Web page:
Deepa Mehta is lining up a feature version of Midnight's Children with author Salman Rushdie, whose masterpiece of magic realism about the birth of modern India has remained untouched by film-makers for nearly 30 years.

The film-maker announced the film with Rushdie today, at the eighth annual Mahindra Indo-American Arts Council Film Festival following last night's New York premiere of her latest film, Heaven On Earth.

The partners will start writing in March and expect to begin production at the end of 2010 on Rushdie's 1981 allegorical tale about the country of his birth. The story is told through the eyes of Saleem Sinai, one of many characters born at the stroke of midnight on August 15 1947 when India gained independence from the British Empire.

Shabana Azmi, who has starred in Mehta's previous films, will have a role in the film and attended the press conference. Rushdie hinted he may want to have a cameo role in the film as the fortune-teller who appears at the beginning of the book. Mehta's longtime collaborator David Hamilton will produce.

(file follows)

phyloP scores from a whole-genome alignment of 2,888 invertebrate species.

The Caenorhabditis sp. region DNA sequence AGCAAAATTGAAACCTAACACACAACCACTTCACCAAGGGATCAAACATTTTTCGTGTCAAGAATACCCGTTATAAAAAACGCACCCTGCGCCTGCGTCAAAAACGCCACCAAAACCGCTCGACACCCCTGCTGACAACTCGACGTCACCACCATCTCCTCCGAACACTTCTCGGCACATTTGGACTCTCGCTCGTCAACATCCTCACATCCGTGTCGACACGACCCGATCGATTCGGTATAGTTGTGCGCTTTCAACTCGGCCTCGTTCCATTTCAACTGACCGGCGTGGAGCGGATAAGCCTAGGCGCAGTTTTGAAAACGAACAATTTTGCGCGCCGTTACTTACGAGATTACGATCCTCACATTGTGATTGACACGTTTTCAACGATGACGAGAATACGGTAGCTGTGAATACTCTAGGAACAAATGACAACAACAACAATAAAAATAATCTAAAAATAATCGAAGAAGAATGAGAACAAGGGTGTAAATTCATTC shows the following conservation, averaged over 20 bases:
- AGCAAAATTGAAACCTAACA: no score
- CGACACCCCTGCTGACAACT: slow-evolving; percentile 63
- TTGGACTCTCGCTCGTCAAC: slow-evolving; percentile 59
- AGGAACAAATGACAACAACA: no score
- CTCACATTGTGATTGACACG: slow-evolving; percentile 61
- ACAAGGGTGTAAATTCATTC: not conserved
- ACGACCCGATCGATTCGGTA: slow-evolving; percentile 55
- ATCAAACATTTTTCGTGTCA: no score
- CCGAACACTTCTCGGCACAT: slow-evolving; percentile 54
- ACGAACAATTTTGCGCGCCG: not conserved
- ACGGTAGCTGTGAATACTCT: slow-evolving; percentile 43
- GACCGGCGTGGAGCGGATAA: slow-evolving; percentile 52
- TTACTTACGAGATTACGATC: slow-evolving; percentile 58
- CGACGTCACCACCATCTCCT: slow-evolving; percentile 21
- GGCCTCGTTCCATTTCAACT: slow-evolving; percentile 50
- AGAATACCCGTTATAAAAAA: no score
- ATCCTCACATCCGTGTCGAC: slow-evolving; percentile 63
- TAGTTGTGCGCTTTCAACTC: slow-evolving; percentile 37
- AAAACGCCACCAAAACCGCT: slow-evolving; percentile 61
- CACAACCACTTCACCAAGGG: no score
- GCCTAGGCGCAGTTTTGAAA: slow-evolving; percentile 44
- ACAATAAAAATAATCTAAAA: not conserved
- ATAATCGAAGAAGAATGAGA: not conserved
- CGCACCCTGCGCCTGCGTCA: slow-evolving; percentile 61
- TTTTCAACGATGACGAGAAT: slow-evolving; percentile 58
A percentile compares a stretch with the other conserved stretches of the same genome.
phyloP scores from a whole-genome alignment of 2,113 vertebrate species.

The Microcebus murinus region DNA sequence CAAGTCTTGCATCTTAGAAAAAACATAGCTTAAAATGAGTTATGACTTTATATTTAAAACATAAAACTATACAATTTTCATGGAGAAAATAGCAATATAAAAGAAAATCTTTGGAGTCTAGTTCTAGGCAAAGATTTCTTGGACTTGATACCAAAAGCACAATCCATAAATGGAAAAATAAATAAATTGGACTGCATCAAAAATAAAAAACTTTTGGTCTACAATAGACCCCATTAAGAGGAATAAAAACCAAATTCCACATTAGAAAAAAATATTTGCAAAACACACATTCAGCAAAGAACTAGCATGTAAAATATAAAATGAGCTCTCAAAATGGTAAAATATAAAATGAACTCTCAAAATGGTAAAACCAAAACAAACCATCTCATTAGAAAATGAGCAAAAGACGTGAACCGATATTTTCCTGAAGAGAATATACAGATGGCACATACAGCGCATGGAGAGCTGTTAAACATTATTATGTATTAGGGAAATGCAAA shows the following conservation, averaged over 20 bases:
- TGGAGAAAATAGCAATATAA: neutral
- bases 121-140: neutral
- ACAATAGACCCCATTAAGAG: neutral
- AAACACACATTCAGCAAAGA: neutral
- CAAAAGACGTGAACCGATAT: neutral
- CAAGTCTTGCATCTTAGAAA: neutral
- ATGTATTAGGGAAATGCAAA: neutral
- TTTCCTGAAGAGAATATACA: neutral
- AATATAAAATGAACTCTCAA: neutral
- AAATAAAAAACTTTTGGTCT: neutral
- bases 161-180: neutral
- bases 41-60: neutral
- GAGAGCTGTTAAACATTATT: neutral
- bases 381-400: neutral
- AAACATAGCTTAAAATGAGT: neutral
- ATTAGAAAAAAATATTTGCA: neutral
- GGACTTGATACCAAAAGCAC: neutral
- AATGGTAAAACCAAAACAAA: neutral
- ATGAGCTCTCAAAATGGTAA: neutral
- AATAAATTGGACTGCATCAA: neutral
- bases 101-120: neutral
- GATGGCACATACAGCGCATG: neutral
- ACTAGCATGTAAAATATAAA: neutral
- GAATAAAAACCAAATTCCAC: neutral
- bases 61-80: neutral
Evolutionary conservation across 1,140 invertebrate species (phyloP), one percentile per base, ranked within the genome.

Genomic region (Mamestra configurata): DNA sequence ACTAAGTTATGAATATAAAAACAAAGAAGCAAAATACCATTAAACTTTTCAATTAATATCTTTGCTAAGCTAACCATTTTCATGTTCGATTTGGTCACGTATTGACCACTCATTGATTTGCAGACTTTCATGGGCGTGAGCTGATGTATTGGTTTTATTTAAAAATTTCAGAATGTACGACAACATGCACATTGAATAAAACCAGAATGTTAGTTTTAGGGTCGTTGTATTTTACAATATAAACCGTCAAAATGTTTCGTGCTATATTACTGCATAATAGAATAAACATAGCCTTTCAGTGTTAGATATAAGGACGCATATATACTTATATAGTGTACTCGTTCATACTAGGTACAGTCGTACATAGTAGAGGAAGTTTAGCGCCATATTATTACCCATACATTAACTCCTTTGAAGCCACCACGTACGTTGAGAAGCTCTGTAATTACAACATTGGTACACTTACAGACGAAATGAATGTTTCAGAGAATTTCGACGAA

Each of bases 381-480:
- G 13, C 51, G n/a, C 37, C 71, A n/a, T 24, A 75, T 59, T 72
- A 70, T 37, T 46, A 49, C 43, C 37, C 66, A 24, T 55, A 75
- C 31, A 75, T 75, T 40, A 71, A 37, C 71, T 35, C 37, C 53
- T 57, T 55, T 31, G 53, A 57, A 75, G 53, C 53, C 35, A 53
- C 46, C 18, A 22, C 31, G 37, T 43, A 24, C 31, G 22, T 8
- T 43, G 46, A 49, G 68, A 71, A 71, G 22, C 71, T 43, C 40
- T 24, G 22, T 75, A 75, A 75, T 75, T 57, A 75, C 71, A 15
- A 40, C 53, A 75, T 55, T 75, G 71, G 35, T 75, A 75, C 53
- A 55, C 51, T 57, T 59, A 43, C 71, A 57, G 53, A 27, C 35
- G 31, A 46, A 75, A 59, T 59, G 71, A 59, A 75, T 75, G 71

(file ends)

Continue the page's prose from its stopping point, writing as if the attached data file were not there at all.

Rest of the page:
Midnight's Children was Rushdie's second novel and propelled him to fame after it won the Booker Prize - it was recently anointed Best of the Booker in celebration of the literary award's 40th anniversary.

Rushdie was the subject of a fatwa issue by Muslim clerics following the publication in 1988 of his controversial novel The Satanic Verses.

Midnight's Children's mix of historical events and imaginative flights of fancy - Sinai discovers he shares special powers with every other person born on the same day - has always made it a formidable proposition to film-makers.

Mehta, an Indian-born Canadian resident, is known for her bold style with works such as the visceral Elements Trilogy, including the Oscar-nominated Water.